A Ray of light

Currently there are multiple ways of having face-to-face or virtual supports, this facilitates the forms of communication and understanding of our reality as patients. Communities are great support systems and in them we can deposit our doubts, concerns, needs, contributions, and our transformation that benefits others.

If you are someone who has just been informed about the new condition of being ostomy patient or for some time, already has been different modalities where you can find support by others sharing the same condition, experts in the medical field care and attention, as well as simply possibility to share life, its challenges and great joys.

Some places where you can go and contact others like you are:

Discussion groups https://www.uoaa.org/forum/index.php

Friends Ostomates Worldwide: https://www.fowusa.org/

Buddy Programs in Hospitals where you can contact patients who already have a process of time and progress in their condition which allows them to accompany other patients in the same situation. It is important that you ask your doctor or nurse about this possibility so you would be accompanied in this life experience

11 Health Senior Patient Engagement Officer Keagan Lynngard-Hysell who will be happy to make contact and accompany you in this process as she is also an ileostomy patient truly advocate on helping and accompanying others in their same life situation.

For 11 Health, you are very important and that is why we take care of developing different solutions that allow to support your needs, come with us and we will be glad to be there to accompany you on the way of living with an ostomy. Together we can do it!

 

Sources:

Eaton, R.J., Bradley, G., Morrisey, S (2013) Positive predispositions, quality of life and chronic illness: Psychology, Health and Medicine, 4, 19, 473-489.

Kristofferzon, M., Lindqvist, R., Nilsson, A. (2010) Relationship between coping, coping resources and quality of life in patients with chronic illness: a pilot study: Scandinavian Journal of Caring Sciences, 476-483.

Zhao, J., Abrahamson, K., Anderson, J., Ha, S., Widdows, R. (2013) Trust, empathy, social identity, and contribution of knowledge within patient online communities: Behavior and Information Technology, 10, 32, 1041-1048.

In our continuing series of patient stories, we would like to introduce you to Joshua L, diagnosed with Crohn’s Disease at age 23.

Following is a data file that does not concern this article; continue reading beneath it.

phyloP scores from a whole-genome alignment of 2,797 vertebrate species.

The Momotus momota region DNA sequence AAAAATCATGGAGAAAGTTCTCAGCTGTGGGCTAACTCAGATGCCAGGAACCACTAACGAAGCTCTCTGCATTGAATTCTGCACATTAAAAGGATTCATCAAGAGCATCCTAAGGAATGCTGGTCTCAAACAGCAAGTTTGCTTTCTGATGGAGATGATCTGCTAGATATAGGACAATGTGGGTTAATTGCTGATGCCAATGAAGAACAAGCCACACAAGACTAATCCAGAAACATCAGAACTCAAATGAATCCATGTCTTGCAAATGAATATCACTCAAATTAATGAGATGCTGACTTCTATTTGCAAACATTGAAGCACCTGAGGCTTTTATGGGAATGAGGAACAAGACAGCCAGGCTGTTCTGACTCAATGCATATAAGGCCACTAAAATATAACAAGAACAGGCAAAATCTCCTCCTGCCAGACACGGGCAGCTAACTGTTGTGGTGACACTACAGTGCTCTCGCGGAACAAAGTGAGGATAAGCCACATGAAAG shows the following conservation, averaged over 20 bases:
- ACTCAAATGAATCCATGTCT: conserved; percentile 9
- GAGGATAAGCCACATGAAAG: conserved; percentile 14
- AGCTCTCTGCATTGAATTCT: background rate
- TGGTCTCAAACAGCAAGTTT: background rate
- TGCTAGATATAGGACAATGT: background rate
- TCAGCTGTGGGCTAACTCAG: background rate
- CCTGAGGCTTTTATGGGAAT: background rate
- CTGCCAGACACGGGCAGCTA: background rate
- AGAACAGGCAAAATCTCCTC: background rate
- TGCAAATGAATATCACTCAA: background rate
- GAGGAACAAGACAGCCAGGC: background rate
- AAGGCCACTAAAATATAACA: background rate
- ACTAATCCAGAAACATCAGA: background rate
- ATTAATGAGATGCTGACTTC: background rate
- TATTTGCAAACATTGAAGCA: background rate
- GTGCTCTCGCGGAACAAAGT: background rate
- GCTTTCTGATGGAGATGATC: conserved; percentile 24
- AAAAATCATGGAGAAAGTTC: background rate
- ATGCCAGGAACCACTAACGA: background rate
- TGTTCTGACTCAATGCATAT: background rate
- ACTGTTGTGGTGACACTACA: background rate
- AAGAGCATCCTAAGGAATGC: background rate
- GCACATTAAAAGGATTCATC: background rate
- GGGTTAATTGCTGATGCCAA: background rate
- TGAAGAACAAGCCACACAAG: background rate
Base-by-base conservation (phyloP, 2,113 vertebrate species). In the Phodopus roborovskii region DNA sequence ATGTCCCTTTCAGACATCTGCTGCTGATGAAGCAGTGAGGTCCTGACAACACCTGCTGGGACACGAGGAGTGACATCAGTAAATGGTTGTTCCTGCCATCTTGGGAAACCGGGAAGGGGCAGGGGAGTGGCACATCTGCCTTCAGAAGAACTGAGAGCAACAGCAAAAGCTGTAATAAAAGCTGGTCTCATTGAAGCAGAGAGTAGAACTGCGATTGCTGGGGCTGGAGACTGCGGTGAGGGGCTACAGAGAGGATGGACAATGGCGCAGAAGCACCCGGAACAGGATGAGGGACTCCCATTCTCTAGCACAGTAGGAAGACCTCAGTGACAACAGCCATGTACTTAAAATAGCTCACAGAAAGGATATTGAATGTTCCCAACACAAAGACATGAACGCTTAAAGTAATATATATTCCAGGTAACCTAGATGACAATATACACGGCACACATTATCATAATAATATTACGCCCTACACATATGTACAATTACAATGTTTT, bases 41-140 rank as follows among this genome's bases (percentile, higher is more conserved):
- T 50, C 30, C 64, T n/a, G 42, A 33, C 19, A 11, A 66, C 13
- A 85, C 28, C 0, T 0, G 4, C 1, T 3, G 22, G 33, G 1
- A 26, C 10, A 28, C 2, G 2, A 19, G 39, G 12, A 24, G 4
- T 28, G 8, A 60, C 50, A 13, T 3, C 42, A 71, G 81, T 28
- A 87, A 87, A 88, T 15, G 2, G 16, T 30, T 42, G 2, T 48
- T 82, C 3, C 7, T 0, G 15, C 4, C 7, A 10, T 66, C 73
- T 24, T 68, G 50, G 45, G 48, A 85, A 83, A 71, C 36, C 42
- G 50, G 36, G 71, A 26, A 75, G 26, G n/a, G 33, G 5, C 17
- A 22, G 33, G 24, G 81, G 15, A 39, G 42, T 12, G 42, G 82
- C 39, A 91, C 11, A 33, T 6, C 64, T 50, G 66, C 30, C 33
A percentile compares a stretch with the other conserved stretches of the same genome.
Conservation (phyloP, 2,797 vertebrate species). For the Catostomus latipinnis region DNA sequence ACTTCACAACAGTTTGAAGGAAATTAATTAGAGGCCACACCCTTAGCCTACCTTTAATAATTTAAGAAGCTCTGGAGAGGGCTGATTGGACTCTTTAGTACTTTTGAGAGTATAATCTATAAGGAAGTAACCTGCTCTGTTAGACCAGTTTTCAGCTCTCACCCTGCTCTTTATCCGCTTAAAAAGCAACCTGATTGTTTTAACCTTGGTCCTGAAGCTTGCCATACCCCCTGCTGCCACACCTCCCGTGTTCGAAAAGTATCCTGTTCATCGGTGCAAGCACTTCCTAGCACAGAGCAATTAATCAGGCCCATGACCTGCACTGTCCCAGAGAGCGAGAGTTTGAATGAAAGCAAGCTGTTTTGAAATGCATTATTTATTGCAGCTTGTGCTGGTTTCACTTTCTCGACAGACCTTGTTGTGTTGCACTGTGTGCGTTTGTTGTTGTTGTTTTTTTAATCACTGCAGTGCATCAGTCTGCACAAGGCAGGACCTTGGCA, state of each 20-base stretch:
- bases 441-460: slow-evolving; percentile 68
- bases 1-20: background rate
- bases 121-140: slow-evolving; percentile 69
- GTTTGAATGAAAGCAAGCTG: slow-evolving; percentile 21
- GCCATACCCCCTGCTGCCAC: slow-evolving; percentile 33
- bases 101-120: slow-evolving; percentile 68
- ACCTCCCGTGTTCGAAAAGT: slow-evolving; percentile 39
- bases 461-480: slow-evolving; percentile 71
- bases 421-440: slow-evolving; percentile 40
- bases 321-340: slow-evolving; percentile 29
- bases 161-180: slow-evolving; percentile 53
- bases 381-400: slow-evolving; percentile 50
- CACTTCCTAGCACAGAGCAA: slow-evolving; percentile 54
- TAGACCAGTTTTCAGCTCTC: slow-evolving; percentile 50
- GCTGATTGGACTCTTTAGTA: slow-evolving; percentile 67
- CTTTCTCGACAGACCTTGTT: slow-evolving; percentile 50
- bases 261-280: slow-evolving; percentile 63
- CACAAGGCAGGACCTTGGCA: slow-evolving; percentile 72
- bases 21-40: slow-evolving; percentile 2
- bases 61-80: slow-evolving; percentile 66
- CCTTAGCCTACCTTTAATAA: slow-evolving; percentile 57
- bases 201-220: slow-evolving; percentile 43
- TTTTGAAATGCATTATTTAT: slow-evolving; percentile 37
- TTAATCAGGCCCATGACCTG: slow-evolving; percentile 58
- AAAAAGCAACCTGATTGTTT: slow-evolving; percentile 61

Dear 11 health
My name is Joshua L. and Crohn’s Disease has welcomed me with open arms.

Here is my story. I was diagnosed with Crohn’s at the age of 23. I can remember the moment. I went to use the restroom and I was in pain like nothing I had ever felt before. The countless colonoscopies, 14 different medications tried, blood work nothing could get my symptoms under control. I can remember the utter panic of simply having to know where a restroom was no matter where I was and wondering whether I would make it in time. I thought this was how simply life was going to be and I had come to terms with that.

Now, 15 years later I began multiple surgeries in hopes of having a better quality of life. From 2011-2014 I’ve had my colon, rectum and rectal stump removed and have an ileostomy. During the last surgery when I was having my rectal stump removed I developed an infection at the surgical site. After the infection was cleaned out I had to heal naturally from the inside out. This left an 8 cm deep wound that had to be packed daily by a home health care nurse in order to heal.

A lot of life changing moments of weighing 100 lbs to now a healthy weight of 195 lbs. From the days of being moved to a rehabilitation center for three months after the colon and rectum were removed because I was too weak to go home. To the bouts of dehydration when learning to care for the stoma with hospital stays. Through all of this now my quality of is 1000x improved! Currently, no medication is taken and I can eat whatever I want.

I have a passion to help others who are going through similar experiences that I have gone through. I want to make a difference in other people’s lives. We need to erase the stigma and shame surrounding sometimes how people with ostomies feel. It’s ok to have one after all it saved my life!

Sincerely,
Joshua L

“Healthcare is about human to human interactions.” That was my most retweeted comment at the recent brilliant Stanford Medicine X conference I attended. For me it epitomises everything about my own healthcare journey and the journey of my company 11 Health. The ability to build and maintain a relationship with my medical team under pins every single bit of treatment i go through and every decision I make.

I left for Stanford with a bad cough that didn’t improve on my trip so when i came back I went straight back to my team and had my usual bloods and a chest x-ray done. Thankfully the x-ray was fine and the bloods led to my usual round of intravenous infusions. It was during an iron infusion that I learnt something that has really knocked me for six. I have always believed that having an honest and open relationship with those who treat me is fundamental to my on going recovery. We band around the term ePatients. For me though it is just about being engaged in all that goes on in my health. Let me explain….

Click here to view original web page at beingapatient.blogspot.ca